In my experience, the assumption amongst people who want to make money online is that they will be able to do it without spending a great deal of money.
That was certainly my attitude – in fact, when I first decided that I wanted to leave work behind, I was loathe to spend anything. For instance, back in May 2011 I remember spending quite a while deliberating whether or not I should buy the excellent Market Samurai app.
This attitude can be pretty damaging, as I have discussed before. Generally speaking, you do need to spend money to make money. However, when it comes to establishing a successful freelance blogging business, the amount required is very little indeed.
In fact, I believe that you can establish a six-figure income from freelance writing without having to spend any more than $40.49 up front. In this post I am going to explain why, and show you how.
Money Isn’t a Necessity
The inspiration for this post actually came from an article I read recently over at Make a Living Writing: The Essential Item You Need for Freelance Success That No One Dares Name. The item in question is of course money.
I read Carol’s post with a great deal of interest and was compelled to leave a comment (something I rarely do these days):
I think you can launch a successful freelance career without spending a penny. Don’t get me wrong — it would be tough as hell and you’d have to hustle like mad, working harder than you might if you invested some money in key areas (e.g. hiring a web designer), and you might not advance as quickly as you would otherwise, but there is no doubt in my mind that it is possible. I pretty much did it myself.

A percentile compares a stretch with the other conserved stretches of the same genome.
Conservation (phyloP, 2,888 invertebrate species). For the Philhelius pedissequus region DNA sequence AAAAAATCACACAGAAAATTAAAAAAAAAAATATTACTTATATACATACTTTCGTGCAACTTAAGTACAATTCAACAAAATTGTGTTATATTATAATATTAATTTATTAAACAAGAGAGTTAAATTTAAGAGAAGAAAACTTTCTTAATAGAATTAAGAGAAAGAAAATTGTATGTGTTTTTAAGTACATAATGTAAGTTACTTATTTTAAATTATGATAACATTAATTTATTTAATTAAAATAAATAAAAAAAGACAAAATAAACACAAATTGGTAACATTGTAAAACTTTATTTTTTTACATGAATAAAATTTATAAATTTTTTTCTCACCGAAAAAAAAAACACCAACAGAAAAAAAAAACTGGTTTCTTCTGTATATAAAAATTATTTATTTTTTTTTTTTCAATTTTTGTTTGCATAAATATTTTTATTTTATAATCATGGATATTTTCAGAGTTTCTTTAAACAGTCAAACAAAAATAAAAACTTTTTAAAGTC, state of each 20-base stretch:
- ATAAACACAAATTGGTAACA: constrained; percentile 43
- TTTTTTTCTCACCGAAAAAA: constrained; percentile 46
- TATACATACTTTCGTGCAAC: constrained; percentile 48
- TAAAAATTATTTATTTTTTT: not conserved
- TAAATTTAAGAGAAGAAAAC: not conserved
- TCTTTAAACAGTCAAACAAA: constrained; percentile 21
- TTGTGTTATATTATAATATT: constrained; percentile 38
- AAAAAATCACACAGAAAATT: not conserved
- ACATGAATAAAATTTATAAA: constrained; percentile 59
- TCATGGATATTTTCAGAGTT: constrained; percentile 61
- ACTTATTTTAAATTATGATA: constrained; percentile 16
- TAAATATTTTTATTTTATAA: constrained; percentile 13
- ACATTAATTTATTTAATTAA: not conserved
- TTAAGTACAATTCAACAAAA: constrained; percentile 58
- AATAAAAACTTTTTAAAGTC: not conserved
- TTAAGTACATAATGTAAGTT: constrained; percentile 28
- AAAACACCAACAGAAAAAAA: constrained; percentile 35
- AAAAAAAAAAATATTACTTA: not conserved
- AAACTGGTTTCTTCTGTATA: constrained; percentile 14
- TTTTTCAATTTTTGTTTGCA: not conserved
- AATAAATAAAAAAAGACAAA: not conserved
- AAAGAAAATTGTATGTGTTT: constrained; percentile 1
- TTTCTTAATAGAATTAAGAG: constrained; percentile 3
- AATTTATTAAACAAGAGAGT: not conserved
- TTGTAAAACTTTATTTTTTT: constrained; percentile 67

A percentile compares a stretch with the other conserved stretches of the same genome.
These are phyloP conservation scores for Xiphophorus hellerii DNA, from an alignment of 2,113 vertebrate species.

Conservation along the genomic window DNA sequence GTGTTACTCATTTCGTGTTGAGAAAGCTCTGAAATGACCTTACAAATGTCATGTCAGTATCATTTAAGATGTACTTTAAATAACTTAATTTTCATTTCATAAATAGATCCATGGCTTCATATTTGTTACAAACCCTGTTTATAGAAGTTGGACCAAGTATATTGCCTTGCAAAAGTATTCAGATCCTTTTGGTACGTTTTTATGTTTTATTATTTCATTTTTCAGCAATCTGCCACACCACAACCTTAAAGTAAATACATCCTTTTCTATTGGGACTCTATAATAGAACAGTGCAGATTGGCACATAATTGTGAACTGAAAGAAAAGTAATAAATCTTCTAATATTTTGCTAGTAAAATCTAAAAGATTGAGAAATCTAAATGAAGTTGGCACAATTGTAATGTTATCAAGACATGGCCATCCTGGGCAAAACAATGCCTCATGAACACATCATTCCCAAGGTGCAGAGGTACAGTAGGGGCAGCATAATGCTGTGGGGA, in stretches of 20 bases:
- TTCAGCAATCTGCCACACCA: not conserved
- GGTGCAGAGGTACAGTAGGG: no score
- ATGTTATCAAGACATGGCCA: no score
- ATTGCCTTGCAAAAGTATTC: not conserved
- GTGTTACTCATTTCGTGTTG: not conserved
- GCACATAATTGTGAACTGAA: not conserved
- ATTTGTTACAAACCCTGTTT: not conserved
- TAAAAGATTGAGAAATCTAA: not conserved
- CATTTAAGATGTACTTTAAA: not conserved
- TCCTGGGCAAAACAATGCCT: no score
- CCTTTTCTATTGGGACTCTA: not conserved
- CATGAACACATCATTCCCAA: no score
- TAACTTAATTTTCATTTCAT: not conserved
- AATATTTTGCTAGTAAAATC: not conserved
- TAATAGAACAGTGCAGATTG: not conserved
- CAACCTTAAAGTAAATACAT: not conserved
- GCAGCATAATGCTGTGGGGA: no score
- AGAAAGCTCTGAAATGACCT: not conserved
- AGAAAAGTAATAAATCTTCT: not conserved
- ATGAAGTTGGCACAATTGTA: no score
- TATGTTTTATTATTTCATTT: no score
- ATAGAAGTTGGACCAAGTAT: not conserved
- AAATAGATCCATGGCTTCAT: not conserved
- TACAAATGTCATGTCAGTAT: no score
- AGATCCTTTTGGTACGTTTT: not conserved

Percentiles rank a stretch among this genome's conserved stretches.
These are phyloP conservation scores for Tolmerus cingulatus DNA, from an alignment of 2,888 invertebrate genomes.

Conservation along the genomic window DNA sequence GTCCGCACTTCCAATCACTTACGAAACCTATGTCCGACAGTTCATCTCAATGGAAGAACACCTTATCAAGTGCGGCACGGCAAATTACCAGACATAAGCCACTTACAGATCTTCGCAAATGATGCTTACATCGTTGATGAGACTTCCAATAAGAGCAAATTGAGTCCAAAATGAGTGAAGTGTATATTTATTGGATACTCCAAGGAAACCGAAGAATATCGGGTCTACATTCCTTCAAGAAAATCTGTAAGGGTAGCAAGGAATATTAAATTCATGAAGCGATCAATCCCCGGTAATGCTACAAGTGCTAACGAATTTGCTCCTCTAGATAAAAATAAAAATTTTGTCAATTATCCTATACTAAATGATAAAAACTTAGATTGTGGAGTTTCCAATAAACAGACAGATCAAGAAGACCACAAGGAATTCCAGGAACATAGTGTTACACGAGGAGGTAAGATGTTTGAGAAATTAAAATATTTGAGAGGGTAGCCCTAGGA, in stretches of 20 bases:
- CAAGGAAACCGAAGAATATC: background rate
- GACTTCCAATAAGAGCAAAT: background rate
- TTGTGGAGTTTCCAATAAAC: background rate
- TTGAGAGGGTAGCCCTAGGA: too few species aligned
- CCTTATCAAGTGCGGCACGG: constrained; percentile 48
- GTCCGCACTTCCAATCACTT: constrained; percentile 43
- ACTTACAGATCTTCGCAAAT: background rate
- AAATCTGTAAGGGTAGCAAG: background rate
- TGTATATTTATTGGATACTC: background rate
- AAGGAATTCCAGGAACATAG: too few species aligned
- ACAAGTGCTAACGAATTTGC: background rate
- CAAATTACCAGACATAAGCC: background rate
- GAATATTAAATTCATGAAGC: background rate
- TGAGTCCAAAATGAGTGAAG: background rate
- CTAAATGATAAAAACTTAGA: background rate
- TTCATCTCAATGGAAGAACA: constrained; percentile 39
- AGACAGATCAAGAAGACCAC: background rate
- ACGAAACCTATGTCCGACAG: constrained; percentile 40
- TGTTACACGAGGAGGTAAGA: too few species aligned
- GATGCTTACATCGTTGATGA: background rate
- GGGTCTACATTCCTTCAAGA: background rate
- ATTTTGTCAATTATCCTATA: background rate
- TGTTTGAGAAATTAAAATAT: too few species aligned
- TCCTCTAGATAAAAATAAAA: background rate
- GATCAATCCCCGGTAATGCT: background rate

You may be left temporarily puzzled by the fact that my comment runs contrary to the purpose of this post, but while I believe that you can launch a viable freelance business without spending a penny, I believe that spending a little can help you a great deal. And if I’m honest with you, if you can’t bring yourself to invest $40.49 in your fledgling business then you may want to reassess your priorities – I’m sure that 95% of the people reading this (if not more) can afford the cost.
Why Freelance Writing is a Low Overheads Business
Let’s consider the two very simple steps involved in getting paid to write:
- you write something, and
- you get paid for it.
On the assumption that you already own a computer and have access to the Internet, those two steps don’t require any further financial investment. Whilst you can invest in any number of items that will help your business grow more quickly and effectively, they are not entirely necessary. By the time you need to invest money in certain things (such as an accountant), you’ll be making enough money to recoup the costs.
And you can make enough money – trust me. To prove it, let’s do a bit of quick and simple math.